Happy Independence Day.
Takeaway: The Brexit explosion pushed volume to extreme highs making the last week of the quarter the biggest for options and cash equity all quarter.
Weekly Activity Wrap Up
The breaking Brexit pushed exchange traded volumes to extreme highs this week with futures traded through CME Group and ICE topping 24.7 million contracts per day, pushing 2Q16 average daily volume in the futures industry to 19.8 million, +12% higher than the year-ago quarter. Open interest at CME has grown by +16% year-to-date in 2016, a widening gap to the more energy (and European) exposure at ICE which has zero YTD growth in open interest. As we head into the second part of the year, CME's variable dividend starts to be discounted by the market which we forecast at over $3 per share this year (to be announced in December) for a total yield of +5.5%. The stock remains on our Best Ideas list as a Long and is a defensive stock in volatile markets.
Options volume came in at 20.8 million contracts per day, the highest level all quarter, bringing the 2Q16 ADV to 15.8 million, +3% higher than 2Q15. Finally, cash equity volume came in at 10.3 billion share per day this week, the highest level all quarter, bringing the 2Q16 ADV to 7.3 billion, +14% higher than one year ago.
U.S. Cash Equity Detail
U.S. cash equities trading came in at 10.3 billion shares per day this week, bringing the 2Q16 ADV to 7.3 billion. That marks +14% Y/Y growth. The market share battle for volume is mixed. The New York Stock Exchange/ICE took a 25% share of second-quarter volume, which is +115 bps higher Y/Y, while NASDAQ took a 17% share, -115 bps lower than one year ago.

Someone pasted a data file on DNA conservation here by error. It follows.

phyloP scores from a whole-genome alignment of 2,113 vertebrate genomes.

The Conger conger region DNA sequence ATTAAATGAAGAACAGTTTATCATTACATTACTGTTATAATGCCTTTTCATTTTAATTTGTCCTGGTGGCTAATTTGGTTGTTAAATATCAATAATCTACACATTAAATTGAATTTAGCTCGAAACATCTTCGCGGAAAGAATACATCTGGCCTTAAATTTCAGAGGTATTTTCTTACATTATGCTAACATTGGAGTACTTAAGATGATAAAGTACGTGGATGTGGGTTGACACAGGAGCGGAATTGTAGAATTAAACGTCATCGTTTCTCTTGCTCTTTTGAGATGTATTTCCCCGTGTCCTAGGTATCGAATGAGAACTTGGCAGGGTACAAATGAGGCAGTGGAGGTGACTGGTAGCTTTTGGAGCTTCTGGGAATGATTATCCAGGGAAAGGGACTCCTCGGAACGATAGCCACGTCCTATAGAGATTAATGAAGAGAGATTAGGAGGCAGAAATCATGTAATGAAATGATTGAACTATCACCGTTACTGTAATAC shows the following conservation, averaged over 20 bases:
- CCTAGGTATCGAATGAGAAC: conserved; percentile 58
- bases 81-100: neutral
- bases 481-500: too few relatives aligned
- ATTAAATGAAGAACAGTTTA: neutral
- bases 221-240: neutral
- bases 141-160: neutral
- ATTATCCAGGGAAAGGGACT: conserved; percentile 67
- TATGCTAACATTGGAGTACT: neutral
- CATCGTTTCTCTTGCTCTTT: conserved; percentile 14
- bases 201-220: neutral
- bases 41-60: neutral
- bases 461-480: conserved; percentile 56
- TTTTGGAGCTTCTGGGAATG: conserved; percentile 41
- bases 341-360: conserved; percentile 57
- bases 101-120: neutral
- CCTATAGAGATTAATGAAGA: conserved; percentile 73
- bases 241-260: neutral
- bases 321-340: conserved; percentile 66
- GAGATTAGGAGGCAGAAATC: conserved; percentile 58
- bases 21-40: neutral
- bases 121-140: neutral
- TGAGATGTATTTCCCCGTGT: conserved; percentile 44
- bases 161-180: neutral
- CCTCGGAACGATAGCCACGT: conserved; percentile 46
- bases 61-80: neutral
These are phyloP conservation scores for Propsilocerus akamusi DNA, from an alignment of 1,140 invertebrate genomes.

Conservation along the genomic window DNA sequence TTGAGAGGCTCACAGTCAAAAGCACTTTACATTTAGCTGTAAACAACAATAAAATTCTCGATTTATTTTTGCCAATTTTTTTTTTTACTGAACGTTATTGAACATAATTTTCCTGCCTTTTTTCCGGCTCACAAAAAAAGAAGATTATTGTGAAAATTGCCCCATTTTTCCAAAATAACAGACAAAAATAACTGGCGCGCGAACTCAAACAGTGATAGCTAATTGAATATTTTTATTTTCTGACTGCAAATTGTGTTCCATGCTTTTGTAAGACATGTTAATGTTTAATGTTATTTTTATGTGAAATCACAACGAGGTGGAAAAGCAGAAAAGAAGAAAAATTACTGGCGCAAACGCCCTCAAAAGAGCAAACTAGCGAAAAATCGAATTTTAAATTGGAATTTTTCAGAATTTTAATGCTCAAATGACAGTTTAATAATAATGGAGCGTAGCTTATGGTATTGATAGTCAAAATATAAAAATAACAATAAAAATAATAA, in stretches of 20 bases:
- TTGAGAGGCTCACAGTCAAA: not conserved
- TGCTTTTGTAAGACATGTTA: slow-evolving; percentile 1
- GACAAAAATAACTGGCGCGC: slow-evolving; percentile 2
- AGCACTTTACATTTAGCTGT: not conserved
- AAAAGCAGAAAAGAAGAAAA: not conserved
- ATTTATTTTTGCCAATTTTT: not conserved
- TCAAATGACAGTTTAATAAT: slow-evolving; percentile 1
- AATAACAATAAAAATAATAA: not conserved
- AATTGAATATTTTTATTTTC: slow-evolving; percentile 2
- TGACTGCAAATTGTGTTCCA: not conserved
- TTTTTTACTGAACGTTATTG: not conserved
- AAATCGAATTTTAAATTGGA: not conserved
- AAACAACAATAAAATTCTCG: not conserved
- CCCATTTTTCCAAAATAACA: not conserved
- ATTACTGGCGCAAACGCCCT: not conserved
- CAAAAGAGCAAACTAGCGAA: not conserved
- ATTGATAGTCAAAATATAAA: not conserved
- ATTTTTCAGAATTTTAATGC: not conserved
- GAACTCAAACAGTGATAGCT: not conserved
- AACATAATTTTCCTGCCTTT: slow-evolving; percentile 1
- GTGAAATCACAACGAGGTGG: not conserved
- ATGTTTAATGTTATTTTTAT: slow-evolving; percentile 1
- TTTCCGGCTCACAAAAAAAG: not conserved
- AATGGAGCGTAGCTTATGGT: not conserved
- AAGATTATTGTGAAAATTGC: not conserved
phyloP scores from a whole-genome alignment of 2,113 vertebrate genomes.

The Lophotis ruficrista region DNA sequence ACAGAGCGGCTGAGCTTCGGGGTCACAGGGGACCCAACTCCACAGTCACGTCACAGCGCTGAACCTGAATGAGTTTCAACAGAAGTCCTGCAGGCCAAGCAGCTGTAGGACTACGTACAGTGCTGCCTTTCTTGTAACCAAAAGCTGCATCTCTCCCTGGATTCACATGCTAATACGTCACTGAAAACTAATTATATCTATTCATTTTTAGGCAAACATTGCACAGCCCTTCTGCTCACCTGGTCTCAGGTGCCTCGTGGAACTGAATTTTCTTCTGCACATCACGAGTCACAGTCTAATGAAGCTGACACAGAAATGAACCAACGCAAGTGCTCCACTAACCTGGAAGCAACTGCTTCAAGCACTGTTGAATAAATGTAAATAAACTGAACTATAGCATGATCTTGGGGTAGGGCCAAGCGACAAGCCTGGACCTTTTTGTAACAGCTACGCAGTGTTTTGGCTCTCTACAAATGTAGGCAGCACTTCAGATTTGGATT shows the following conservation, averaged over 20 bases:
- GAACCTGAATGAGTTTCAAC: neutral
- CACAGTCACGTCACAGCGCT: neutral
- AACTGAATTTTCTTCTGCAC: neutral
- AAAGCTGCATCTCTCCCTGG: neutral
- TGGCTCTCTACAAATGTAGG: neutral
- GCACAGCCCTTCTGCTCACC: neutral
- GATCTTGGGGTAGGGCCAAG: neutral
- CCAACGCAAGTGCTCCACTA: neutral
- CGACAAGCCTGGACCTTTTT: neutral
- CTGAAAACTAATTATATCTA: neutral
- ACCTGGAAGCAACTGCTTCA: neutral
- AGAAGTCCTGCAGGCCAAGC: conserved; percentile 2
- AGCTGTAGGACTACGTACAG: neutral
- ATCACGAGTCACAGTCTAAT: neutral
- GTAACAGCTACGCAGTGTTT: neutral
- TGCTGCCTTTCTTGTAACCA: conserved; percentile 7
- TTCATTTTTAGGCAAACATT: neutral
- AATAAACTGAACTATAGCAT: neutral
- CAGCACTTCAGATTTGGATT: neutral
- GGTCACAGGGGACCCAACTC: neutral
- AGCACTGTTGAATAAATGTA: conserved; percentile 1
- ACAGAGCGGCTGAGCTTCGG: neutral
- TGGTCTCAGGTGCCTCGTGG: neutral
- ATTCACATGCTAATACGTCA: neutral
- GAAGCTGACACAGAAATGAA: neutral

U.S. Options Detail
U.S. options activity came in at a 20.8 million ADV this week, bringing the 2Q16 average to 15.8 million, +3% higher than the year-ago quarter. In the market share battle amongst venues, NYSE/ICE's 17% share of 2Q16 volume is +17 bps higher than one year ago. BATS has also been taking share from the competing exchanges, up to a 12% share from 10% a year ago. NASDAQ's 22% share is consistent with 2Q15. Meanwhile, CBOE's 27% market share of 2Q16 is down -19 bps Y/Y, although it has been rising in recent weeks. Finally, ISE/Deutsche's 14% share is -183 bps lower than 2Q15.
U.S. Futures Detail
18.7 million futures contracts per day traded through CME Group this week, bringing the 2Q16 ADV to 15.1 million, +13% higher Y/Y. Additionally, CME open interest, the most important beacon of forward activity, currently sits at 105.7 million CME contracts pending, good for +16% growth over the 91.3 million pending at the end of 4Q15, although a contraction from the previous week's +19%.
Contracts traded through ICE came in at 6.0 million per day this week, the exchange's highest volume all quarter, bringing the 2Q16 ADV to 4.7 million, a +10% Y/Y expansion. ICE open interest this week tallied 63.8 million contracts, about in line with the 63.7 million contracts open at the end of 4Q15 but a contraction from the previous week's +1%.
Monthly Historical View
Monthly activity levels give a broader perspective of exchange based trends. As volatility levels, measured by the VIX, MOVE, and FX Vol should rise to normal levels after the drastic compression this cycle, we expect all marketplaces to experience higher activity levels.
Please let us know of any questions,
Jonathan Casteleyn, CFA, CMT
Joshua Steiner, CFA
Patrick Staudt, CFA
In this excerpt from The Macro Show today, Hedgeye CEO Keith McCullough lays out the bullish case for gold and highlights some disconcerting central planning statistics in Europe.
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Short Low, Cover High, Capitulate, And Cry = 2&20
What a sad year it's been for our industry. According to Bloomberg (during one of Hedgeye's best years yet), hedge funds are on track for their worst first half since 2011. I can't for the life of me understand how hedge funds missed what has been so obvious to us all year. Instead of whining about the "macro environment," hedge funds should be up huge, long Utilities, short Financials.
Sure, 100 handle 3-day swings in SPY have been great for traders who can go both ways. It's also terrible for equity fund flows…
Most Pundits have completely missed the link between #GrowthSlowing and long the Long Bond (TLT) and Gold (GLD) vs. short U.S. Equities. Gold ripped another +1% higher to $1335/oz, clocking Global Equity Bull at +25.9% YTD. And TLT continues to rock the Bond Bear world, hitting new all-time highs.